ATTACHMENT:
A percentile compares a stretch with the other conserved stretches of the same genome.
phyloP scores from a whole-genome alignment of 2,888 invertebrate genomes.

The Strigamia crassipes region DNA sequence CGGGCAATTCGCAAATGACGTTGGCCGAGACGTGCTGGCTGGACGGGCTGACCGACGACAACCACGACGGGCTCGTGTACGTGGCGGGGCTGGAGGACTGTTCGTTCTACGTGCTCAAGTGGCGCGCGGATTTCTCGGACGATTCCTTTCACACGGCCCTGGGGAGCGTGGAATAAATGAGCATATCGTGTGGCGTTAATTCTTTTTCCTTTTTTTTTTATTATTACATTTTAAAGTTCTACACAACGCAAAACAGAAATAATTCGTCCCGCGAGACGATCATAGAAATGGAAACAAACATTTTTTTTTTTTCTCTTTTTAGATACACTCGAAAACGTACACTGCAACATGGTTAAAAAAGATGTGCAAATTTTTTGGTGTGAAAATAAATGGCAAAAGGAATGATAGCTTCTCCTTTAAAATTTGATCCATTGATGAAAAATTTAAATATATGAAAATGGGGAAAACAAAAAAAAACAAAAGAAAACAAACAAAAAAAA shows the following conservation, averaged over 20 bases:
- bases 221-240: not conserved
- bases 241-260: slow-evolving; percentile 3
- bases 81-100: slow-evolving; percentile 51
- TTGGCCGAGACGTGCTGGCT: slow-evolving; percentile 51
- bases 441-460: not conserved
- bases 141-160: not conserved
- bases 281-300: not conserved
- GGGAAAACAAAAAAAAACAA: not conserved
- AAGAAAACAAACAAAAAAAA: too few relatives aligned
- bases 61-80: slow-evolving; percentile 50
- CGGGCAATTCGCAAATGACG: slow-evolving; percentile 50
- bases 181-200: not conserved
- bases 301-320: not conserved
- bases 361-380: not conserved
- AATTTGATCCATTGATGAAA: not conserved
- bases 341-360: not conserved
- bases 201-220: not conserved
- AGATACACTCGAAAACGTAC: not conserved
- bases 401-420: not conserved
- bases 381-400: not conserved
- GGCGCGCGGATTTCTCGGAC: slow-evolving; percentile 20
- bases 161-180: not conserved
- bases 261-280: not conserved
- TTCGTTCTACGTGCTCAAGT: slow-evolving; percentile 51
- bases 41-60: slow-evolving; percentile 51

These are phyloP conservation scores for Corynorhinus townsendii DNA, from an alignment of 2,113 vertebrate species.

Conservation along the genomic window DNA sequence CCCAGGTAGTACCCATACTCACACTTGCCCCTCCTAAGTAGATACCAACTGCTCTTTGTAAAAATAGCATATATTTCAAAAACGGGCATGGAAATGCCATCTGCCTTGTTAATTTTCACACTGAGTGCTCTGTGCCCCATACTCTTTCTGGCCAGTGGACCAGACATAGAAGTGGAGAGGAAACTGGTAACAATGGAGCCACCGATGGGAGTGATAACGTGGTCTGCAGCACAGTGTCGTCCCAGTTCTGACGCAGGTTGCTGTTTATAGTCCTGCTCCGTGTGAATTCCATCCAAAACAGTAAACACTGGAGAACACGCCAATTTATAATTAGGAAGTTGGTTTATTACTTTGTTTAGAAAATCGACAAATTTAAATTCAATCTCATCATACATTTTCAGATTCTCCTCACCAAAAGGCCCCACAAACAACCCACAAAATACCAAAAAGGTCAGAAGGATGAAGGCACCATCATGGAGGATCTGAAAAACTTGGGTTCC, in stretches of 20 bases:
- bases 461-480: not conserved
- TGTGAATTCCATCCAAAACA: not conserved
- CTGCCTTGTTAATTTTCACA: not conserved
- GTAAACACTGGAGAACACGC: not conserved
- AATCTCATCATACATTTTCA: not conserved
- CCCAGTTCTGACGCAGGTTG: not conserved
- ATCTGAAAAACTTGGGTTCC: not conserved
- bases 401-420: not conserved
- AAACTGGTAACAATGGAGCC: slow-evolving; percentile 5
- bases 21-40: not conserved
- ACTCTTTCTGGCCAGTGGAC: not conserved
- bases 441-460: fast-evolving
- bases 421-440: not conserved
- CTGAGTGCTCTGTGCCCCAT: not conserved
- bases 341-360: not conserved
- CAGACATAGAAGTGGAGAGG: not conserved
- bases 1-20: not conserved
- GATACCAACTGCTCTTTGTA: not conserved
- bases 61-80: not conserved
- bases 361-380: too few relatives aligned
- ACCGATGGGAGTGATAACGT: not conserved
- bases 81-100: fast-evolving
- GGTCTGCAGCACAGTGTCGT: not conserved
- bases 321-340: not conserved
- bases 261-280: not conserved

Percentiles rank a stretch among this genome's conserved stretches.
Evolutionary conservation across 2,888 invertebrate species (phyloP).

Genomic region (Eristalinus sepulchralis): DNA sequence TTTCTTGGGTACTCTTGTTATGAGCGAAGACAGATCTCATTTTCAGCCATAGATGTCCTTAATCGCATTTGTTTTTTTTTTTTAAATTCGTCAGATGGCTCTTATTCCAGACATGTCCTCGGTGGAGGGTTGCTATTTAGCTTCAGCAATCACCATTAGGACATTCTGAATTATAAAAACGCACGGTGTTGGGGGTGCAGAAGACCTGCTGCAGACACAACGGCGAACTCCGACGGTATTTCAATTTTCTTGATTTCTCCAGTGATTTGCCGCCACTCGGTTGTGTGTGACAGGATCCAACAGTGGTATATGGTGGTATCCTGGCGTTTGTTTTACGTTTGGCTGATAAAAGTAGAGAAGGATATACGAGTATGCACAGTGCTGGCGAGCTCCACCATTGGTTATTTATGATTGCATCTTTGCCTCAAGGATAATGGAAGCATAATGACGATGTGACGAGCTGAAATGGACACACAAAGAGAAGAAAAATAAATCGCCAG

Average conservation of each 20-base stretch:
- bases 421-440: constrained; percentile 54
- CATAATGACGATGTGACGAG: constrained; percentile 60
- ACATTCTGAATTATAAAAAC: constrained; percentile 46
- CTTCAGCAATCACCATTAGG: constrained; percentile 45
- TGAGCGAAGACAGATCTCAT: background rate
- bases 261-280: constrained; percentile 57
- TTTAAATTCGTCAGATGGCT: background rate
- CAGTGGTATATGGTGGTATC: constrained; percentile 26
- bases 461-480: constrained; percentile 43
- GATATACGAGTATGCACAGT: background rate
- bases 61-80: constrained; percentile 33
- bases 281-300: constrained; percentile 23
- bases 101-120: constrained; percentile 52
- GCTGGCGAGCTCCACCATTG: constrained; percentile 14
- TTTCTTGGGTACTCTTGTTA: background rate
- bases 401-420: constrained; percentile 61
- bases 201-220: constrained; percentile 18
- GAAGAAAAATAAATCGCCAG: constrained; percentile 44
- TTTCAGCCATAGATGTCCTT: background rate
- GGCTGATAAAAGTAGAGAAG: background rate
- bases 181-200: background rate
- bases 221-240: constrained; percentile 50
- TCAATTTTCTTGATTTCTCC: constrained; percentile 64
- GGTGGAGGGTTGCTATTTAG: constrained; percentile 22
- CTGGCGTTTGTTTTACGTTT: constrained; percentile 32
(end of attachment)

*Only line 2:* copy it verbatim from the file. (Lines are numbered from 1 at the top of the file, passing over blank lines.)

phyloP scores from a whole-genome alignment of 2,888 invertebrate genomes.